Here is a close-up of the flagstone and pebbles today.  Note that there are a few weeds (also little twigs, seeds, mulch, etc.), but there are fewer than there might otherwise be.
When I was planning this space, I had a hard time finding online pictures of patios that combined flagstones and pebbles.  Now that I own this combination, I know that there was probably a good reason: when the pebbles get shifted on top of the flagstones, they are like little slippery ball bearings; it's basically an "I Love Lucy" episode waiting to happen.  That hasn't been much of an issue for us, as this space doesn't see much foot traffic.
Here's a shot that was taken at the end of March, 2011.   The irises hadn't bloomed yet--they usually open in April, though this year they bloomed early.
And here's a picture that I took yesterday.  The back portion of the garden is primarily irises and daylilies.  The front pots change.  Right now, the pots are a scraggly mix of pansies and grape hyacinths.  I "should" have staged this picture with better/fresher annuals in the pots, but I didn't want to miss the opportunity to snap a picture when the irises were in bloom.  In the summer, there will be miniature roses, some wildflowers, and lots of marigolds in the pots.  As I mentioned in a previous post, marigolds will grow beautifully from last year's saved seeds.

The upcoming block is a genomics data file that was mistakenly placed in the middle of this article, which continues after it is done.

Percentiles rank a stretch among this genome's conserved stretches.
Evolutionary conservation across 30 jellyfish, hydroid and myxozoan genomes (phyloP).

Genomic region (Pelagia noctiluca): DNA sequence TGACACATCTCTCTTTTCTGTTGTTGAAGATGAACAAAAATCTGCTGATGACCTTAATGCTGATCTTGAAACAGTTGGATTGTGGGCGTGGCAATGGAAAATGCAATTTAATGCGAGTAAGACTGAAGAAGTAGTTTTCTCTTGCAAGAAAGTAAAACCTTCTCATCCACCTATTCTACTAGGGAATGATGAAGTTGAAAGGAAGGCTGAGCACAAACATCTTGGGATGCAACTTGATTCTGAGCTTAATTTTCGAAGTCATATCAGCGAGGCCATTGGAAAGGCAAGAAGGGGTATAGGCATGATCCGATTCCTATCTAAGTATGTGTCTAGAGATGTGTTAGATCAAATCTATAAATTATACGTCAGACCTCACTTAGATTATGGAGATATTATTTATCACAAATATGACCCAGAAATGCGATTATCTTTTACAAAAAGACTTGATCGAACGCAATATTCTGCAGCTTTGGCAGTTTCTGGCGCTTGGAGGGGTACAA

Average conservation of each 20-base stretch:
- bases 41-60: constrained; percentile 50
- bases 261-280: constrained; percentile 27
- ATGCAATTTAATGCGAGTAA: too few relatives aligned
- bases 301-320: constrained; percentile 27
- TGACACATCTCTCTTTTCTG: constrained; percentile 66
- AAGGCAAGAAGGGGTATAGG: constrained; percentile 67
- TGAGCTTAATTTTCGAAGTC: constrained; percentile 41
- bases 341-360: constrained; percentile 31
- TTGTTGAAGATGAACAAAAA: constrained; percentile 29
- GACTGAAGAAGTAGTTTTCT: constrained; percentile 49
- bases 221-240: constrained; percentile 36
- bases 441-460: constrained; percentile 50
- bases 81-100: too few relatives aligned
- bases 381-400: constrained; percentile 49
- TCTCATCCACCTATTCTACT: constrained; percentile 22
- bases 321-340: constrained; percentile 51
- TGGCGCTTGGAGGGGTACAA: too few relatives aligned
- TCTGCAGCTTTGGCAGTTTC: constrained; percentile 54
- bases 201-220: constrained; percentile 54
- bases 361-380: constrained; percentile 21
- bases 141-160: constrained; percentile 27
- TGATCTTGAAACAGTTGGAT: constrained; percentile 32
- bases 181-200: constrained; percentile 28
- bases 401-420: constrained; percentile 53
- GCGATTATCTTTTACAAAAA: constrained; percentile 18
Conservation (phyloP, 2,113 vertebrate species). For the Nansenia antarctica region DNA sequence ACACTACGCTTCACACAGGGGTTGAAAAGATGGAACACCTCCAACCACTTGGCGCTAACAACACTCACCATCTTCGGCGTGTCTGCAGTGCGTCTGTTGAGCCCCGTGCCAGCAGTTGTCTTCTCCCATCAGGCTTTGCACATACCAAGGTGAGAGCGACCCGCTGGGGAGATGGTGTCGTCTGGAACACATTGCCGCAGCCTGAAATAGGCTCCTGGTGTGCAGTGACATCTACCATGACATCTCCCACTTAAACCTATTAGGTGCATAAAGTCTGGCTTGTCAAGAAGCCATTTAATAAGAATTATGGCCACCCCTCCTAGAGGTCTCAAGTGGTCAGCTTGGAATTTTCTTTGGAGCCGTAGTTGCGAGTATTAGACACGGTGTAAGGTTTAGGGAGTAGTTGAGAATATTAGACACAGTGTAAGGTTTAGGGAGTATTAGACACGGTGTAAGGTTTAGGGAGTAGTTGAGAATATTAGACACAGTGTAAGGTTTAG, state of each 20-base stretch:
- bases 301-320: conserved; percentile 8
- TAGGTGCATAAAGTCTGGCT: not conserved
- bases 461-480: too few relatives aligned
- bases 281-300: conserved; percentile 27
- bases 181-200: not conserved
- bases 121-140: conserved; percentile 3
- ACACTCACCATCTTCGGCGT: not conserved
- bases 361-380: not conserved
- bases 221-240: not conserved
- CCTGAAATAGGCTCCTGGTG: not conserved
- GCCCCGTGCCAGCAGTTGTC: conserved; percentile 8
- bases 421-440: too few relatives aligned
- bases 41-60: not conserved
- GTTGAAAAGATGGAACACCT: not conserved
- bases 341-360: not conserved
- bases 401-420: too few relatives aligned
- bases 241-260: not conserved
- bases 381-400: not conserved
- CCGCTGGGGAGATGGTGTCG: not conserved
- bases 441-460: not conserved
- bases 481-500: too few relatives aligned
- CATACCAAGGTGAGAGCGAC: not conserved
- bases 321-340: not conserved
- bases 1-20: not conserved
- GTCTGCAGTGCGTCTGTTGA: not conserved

Is my execution of this idea perfect?  Nope.  There should be more flagstones and fewer pebbles (I used flagstones left over from another project and didn't want to order more).  Also, at some point, I'll "upgrade" to larger, better-coordinated pots with saucers underneath them, for goodness' sake, so that the soil doesn't drain out through the bottom of the pots and provide cheap housing for weeds.  I'm sharing my warts-and-all gardening effort here in the hopes that it will give you ideas for your own garden, which I'm sure has no weeds.  Or snakes.

This post has been linked to great before and after posts for Metamorphosis Monday at Between Naps on the Porch.